For anyone over the age of forty, you can likely recall the
frustration of having to hold your reading material further from
your face in order to read the print clearly. For those of you who
are near-sighted, you likely have had to remove your spectacles in
order to read a newspaper or label. Perhaps after reading for only a
few minutes, fine print became blurry or eyestrain and headaches
became unbearable. All of these symptoms are due to a
phenomenon called presbyopia.
Presbyopia typically begins between the ages of forty and forty-
five. It becomes progressively worse until the approximate age of
sixty. It is a natural aging process and it is not reversible. The exact
mechanism as to how it occurs is not completely understood.
Generally, the focusing capabilities of the eye dissipate over time.
As of now, reading spectacles and bifocal glasses or contact lenses
are the only forms of treatment.
Reading glasses are the first option I will discuss. Since they are
focused for reading only, they need to be removed when looking at
a distance. For some people, having to put their glasses on and off
repeatedly can become a nuisance. Reading spectacles are easy to
adapt to and relatively inexpensive.
The second option is bifocals and there are two types. The first
type of bifocal is the traditional lined bifocal. They allow distance
vision through the top of the lens and up-close viewing through the
lower or bifocal portion of the lens. Lined bifocals are relatively
easy to adapt to and are the lower priced bifocal type. Some people
find intermediate distances such as the car dashboard or computer
monitor difficult to focus on with the standard lined bifocal. This
visual problem can be solved by lined trifocals which incorporate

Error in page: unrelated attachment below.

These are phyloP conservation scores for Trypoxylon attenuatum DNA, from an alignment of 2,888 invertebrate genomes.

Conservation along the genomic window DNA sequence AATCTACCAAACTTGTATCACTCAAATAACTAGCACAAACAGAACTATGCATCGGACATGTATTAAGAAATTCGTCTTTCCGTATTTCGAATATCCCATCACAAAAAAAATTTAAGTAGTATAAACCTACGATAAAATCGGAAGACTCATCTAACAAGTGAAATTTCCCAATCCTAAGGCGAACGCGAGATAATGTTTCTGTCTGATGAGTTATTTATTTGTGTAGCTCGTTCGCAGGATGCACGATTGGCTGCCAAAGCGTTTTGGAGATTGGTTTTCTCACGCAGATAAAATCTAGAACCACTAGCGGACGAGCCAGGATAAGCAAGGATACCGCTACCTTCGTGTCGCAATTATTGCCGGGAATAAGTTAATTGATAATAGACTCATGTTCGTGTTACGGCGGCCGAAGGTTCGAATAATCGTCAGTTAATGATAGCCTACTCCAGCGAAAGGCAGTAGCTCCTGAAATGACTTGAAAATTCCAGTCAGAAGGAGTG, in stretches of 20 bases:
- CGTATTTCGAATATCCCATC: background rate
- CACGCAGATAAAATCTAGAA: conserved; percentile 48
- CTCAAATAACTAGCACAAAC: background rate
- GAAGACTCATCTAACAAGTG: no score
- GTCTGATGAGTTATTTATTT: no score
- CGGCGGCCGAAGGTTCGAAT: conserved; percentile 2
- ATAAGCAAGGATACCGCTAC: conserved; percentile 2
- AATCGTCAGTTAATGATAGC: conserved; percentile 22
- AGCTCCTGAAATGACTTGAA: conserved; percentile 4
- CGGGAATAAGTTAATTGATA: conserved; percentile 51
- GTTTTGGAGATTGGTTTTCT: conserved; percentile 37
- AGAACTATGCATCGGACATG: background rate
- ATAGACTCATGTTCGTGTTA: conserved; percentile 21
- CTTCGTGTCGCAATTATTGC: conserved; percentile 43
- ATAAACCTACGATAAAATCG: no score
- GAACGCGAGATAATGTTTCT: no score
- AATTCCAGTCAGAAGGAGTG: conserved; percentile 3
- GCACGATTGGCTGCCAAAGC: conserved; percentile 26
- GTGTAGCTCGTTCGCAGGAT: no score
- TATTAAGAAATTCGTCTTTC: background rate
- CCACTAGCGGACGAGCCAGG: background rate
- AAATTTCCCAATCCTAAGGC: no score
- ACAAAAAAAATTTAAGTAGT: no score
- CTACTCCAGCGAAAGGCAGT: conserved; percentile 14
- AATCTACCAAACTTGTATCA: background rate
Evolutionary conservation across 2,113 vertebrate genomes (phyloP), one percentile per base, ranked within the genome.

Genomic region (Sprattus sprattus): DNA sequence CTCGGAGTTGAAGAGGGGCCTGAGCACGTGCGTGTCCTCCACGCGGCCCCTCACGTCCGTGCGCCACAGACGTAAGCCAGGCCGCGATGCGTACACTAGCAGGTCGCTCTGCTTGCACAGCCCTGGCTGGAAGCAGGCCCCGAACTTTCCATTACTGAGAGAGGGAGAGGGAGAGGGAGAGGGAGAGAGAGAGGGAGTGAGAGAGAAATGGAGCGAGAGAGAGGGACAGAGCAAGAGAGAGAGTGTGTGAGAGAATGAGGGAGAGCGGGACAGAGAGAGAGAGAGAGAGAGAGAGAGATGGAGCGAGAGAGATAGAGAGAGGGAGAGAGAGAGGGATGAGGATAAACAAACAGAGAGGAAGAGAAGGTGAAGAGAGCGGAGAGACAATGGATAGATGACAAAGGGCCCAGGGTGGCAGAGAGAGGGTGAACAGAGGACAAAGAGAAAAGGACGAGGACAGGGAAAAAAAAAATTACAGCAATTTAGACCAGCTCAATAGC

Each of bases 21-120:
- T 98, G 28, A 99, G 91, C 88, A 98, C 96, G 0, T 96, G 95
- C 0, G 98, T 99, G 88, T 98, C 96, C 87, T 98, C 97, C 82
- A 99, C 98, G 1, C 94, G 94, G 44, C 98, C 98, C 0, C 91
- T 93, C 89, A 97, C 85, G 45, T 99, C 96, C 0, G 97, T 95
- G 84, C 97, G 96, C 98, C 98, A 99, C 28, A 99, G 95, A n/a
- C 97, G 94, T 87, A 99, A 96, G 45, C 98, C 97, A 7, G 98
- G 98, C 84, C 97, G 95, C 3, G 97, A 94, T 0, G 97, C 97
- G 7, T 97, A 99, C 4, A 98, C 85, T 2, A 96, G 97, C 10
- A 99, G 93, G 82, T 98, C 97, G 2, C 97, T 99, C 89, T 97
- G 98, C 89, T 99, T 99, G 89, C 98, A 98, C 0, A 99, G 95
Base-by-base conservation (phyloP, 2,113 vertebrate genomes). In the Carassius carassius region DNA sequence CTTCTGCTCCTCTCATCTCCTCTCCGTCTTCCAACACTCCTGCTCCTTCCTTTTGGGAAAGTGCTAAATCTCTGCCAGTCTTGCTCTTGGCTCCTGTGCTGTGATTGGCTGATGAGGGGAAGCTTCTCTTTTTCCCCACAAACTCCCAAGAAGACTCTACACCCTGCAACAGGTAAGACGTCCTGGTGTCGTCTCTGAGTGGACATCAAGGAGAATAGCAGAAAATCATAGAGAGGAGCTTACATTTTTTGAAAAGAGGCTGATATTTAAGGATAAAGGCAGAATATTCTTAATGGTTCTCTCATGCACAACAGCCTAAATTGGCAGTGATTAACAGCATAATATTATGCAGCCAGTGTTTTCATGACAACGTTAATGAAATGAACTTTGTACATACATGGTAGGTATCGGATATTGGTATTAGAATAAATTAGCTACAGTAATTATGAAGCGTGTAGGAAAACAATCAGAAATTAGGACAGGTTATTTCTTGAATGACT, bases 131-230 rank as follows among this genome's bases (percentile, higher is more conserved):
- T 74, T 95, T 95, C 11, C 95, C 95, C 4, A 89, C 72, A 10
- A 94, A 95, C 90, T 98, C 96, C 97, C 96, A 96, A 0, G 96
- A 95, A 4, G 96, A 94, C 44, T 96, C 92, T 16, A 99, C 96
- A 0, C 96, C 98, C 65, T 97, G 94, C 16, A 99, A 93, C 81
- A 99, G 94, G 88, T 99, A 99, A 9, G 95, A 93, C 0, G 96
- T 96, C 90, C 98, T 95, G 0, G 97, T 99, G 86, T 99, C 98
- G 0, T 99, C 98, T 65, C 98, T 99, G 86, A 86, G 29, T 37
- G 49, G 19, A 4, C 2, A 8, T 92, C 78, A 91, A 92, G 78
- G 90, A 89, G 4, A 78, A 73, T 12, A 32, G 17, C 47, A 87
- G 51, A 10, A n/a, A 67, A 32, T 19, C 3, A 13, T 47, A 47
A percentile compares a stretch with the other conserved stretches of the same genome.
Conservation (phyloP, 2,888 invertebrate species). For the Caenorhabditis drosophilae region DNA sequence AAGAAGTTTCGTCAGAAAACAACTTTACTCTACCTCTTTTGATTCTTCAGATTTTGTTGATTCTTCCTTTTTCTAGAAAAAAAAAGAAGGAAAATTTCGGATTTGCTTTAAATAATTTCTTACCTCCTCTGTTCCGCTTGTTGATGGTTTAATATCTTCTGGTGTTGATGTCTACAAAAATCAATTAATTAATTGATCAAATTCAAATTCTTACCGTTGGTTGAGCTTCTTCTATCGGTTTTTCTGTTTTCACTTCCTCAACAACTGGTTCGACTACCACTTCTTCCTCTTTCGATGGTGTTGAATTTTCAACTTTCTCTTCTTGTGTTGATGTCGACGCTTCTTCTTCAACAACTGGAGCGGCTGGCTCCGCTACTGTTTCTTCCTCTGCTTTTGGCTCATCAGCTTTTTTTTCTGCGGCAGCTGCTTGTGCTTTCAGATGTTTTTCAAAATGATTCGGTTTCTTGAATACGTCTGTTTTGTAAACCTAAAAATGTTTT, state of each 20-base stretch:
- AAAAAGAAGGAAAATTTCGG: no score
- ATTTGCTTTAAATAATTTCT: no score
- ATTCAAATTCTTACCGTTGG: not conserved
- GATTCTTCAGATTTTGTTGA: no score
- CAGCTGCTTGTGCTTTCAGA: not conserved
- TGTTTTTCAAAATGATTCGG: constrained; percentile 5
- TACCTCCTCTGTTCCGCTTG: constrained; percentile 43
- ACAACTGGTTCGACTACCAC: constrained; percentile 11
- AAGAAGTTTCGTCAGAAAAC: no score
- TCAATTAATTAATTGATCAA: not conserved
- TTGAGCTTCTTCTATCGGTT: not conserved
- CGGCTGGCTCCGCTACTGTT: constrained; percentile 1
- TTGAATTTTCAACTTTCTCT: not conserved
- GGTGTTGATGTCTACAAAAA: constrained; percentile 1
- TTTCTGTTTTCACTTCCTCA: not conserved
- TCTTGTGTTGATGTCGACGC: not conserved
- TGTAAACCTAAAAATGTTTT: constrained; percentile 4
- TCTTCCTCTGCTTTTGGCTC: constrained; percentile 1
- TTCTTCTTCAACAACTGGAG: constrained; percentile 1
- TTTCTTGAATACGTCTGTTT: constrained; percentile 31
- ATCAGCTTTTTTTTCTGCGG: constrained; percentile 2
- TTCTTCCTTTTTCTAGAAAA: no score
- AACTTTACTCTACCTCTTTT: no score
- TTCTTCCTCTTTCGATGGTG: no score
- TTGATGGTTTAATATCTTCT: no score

two bifocal lines on the lenses.

Most people do not like the visible bifocal line on the lenses for
cosmetic reasons. Therefore, the second type of bifocal available
is the progressive or “no line” bifocal. This type does not have a
visible bifocal line on the lens which is much more appealing.
They correct for far away, intermediate and up-close distances.
Progressive bifocals can take longer for the patient to adapt to and
are more expensive than lined bifocals.
Some people have trouble adapting to progressive bifocal lenses
due to the distortion areas on the outer edges of the lenses. This
produces a “swim-effect” for some people causing an unsettled
feeling. Recently there have been technical advancements in the
design of progressive lenses. Digitally manufactured progressive
lenses are now available. These lenses have smaller distortion
areas and more precise prescription control than traditional
progressive lenses. The shape and size of the frame is taken into
account when the lenses are fabricated.
There are also options available for contact lens wearers who are
over the age of forty and are having trouble reading. One option is
monovision contact lenses. This involves wearing a distance
contact lens on one eye and a reading contact lens on the other eye.
They are relatively inexpensive however depth perception may be
hindered. A second option available is bifocal contact lenses.
There is a highly variable success rate with these types of lenses.
Much like death and taxes, presbyopia is unavoidable. As it stands
now, there is no proven method to prevent, reverse, or surgically
correct the process of presbyopia. Consult your local optometrist
or optician to determine which type of presbyopic correction fits
your particular lifestyle.